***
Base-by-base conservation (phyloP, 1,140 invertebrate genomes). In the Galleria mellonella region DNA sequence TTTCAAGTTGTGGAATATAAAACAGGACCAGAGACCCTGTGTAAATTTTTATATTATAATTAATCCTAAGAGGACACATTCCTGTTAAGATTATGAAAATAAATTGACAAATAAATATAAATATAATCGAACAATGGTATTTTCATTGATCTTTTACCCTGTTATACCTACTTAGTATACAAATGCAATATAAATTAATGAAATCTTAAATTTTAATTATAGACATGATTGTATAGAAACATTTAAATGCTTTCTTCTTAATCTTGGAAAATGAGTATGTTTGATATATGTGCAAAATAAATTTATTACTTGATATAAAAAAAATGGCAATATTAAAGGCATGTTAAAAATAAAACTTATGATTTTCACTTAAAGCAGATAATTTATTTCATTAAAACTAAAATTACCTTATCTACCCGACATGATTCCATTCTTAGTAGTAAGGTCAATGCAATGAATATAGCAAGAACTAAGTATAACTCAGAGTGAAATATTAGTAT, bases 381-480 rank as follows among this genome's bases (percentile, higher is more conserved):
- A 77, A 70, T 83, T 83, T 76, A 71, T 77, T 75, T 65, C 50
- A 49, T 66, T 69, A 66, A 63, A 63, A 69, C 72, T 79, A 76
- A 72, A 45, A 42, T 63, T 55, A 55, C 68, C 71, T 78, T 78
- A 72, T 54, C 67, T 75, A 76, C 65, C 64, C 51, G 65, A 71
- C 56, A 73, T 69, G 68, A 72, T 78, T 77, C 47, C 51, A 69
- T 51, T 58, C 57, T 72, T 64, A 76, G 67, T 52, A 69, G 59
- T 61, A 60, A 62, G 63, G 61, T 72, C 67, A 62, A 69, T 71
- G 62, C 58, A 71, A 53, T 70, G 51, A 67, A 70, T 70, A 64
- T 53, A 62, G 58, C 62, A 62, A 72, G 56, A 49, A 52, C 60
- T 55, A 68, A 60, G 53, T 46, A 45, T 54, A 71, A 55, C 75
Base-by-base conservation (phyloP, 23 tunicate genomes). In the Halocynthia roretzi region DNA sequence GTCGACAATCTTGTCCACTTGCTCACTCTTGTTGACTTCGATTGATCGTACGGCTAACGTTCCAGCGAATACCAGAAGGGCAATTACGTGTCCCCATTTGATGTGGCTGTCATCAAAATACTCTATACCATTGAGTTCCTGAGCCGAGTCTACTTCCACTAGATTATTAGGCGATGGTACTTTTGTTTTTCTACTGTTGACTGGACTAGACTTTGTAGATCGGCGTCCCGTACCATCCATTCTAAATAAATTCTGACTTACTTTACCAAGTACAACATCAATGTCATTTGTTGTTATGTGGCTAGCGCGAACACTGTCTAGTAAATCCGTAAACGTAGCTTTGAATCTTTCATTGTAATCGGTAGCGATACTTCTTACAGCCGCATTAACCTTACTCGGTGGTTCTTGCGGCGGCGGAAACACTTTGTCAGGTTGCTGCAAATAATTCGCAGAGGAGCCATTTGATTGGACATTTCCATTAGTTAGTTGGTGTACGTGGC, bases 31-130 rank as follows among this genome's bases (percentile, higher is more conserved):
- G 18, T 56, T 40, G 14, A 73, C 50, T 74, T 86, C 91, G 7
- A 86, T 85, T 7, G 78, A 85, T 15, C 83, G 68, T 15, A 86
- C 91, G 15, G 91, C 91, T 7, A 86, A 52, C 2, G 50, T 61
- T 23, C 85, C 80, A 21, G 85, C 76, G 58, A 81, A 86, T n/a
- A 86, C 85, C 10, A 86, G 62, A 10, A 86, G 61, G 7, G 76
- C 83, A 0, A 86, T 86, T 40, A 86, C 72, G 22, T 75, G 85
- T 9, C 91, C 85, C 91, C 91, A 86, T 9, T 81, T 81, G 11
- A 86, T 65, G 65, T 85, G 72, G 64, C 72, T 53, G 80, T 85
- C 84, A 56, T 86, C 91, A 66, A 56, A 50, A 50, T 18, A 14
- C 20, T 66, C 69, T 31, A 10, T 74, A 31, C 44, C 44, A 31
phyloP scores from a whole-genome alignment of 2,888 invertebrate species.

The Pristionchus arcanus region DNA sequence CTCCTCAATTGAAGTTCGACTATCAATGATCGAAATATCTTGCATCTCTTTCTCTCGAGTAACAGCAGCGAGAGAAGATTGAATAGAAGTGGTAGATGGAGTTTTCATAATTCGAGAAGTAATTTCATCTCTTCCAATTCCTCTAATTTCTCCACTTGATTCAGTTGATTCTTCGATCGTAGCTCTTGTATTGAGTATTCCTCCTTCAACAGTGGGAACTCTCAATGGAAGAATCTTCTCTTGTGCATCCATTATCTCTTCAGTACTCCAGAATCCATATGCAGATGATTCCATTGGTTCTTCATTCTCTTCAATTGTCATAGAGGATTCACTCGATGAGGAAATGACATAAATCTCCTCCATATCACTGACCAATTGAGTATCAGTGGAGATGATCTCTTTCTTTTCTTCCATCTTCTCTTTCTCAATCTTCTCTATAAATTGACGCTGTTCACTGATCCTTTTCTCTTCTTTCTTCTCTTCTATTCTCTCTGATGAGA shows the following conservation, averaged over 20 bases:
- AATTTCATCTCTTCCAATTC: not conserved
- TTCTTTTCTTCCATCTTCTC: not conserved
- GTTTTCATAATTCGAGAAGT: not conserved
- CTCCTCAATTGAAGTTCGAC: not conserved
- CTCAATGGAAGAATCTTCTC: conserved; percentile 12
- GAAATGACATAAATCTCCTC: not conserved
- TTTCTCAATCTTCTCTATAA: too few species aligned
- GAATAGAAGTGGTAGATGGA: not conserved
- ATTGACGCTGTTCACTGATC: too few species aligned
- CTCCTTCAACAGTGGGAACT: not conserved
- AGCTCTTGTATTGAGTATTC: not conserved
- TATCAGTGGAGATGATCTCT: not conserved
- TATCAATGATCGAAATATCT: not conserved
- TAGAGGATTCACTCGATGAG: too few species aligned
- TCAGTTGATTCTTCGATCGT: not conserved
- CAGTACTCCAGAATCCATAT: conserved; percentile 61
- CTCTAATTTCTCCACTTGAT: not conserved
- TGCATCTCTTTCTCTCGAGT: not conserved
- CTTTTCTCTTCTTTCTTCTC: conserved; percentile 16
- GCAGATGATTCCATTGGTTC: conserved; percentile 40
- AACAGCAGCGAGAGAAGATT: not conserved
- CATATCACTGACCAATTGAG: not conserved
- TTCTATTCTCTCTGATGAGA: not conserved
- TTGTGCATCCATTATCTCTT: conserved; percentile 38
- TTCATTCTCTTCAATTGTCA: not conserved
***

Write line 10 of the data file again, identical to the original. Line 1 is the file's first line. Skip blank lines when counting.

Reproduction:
- T 53, A 62, G 58, C 62, A 62, A 72, G 56, A 49, A 52, C 60